Zoonotic vector-borne bacterial pathogens in California Mountain Lions (Puma concolor), 1987-2010

Yvette A. Girard, Pamela Swift, Bruno B Chomel, Rickie W. Kasten, Katryna Fleer, Janet E Foley, Steven G. Torres, Christine K Johnson

Research output: Contribution to journalArticle

11 Scopus citations

Abstract

Sera collected from 442 mountain lions in 48 California counties between the years of 1987 and 2010 were tested using immunofluorescence assays and agglutination tests for the presence of antibodies reactive to Yersinia pestis, Francisella tularensis, Bartonella henselae, Borrelia burgdorferi, and Anaplasma phagocytophilum antigens. Data were analyzed for spatial and temporal trends in seropositivity. Seroprevalences for B. burgdorferi (19.9%) and B. henselae (37.1%) were relatively high, with the highest exposure in the Central Coast region for B. henselae. B. henselae DNA amplified in mountain lion samples was genetically similar to human-derived Houston-1 and domestic cat-derived U4 B. henselae strains at the gltA and ftsZ loci. The statewide seroprevalences of Y. pestis (1.4%), F. tularensis (1.4%), and A. phagocytophilum (5.9%), were comparatively low. Sera from Y. pestis- and F. tularensis-seropositive mountain lions were primarily collected in the Eastern and Western Sierra Nevada, and samples reactive to Y. pestis antigen were collected exclusively from adult females. Adult age (≥2 years) was a risk factor for B. burgdorferi exposure. Over 70% of tested animals were killed on depredation permits, and therefore were active near areas with livestock and human residential communities. Surveillance of mountain lions for these bacterial vector-borne and zoonotic agents may be informative to public health authorities, and the data are useful for detecting enzootic and peridomestic pathogen transmission patterns, particularly in combination with molecular characterization of the infecting organisms.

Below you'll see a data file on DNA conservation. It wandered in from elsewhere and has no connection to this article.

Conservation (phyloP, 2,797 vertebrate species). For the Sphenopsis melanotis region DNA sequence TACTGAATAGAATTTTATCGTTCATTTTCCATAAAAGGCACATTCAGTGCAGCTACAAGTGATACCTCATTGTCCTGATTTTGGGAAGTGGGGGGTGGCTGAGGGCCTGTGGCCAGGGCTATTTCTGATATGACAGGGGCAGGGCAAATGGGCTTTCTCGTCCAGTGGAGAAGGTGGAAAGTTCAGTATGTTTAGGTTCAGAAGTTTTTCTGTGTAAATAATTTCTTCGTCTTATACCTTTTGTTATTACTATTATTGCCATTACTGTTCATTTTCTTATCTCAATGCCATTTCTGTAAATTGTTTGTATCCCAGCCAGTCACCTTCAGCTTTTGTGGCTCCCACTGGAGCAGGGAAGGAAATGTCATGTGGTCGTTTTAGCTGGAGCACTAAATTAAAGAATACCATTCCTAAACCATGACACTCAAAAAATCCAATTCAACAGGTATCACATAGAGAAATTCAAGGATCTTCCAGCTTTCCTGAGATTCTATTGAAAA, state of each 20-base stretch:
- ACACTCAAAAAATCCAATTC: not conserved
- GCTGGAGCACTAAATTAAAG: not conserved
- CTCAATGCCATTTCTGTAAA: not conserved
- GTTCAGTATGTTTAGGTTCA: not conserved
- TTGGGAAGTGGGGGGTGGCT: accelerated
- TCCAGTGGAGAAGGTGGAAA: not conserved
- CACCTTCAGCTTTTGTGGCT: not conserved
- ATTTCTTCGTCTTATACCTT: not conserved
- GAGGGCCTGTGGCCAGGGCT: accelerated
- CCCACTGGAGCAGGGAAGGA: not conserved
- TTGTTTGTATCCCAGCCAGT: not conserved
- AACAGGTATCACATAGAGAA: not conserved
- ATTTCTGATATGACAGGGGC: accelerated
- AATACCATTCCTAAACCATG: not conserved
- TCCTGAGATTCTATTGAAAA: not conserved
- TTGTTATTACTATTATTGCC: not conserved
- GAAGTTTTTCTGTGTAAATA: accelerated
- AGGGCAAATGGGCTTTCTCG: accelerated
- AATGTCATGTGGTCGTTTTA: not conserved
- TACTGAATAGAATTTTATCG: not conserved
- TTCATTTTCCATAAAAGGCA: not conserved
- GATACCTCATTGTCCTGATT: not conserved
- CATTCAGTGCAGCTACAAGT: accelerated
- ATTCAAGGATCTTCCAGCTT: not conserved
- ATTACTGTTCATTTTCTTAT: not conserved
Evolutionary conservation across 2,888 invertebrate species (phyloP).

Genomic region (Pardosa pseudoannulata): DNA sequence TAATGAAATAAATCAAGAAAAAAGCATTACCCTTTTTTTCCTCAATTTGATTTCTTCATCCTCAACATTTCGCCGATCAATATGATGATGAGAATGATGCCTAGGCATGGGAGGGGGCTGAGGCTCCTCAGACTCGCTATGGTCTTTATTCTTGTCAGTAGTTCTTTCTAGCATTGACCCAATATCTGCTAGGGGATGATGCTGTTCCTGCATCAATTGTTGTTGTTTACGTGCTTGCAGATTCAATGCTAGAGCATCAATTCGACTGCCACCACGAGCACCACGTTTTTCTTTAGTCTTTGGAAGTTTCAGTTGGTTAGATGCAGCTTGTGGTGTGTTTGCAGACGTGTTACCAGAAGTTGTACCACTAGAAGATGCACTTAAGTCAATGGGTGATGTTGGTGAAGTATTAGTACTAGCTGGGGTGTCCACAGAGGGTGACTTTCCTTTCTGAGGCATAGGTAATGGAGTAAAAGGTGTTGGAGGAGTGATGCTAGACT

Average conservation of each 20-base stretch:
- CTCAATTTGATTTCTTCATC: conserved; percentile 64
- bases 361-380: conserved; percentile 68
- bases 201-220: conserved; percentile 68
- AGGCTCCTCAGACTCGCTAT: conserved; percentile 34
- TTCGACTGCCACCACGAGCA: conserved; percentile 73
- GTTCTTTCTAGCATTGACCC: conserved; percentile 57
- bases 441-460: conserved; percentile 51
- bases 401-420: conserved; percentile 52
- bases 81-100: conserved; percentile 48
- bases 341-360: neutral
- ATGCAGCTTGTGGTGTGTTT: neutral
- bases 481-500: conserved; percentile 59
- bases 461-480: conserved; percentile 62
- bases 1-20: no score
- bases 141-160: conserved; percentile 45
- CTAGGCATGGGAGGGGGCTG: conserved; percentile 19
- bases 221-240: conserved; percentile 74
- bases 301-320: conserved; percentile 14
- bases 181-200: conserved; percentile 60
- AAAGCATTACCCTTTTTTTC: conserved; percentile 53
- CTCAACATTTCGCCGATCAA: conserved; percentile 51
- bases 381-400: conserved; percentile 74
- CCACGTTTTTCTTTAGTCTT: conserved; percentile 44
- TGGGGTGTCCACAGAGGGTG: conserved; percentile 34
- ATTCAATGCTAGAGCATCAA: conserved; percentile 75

Original languageEnglish (US)
Pages (from-to)913-921
Number of pages9
JournalVector-Borne and Zoonotic Diseases
Volume12
Issue number11
DOIs
StatePublished - Nov 1 2012

Keywords

  • Anaplasma phagocytophilum
  • Bartonella henselae
  • Borrelia burgdorferi
  • California
  • Francisella tularensis
  • Mountain lion
  • Yersinia pestis

ASJC Scopus subject areas

  • Infectious Diseases
  • Microbiology
  • Virology

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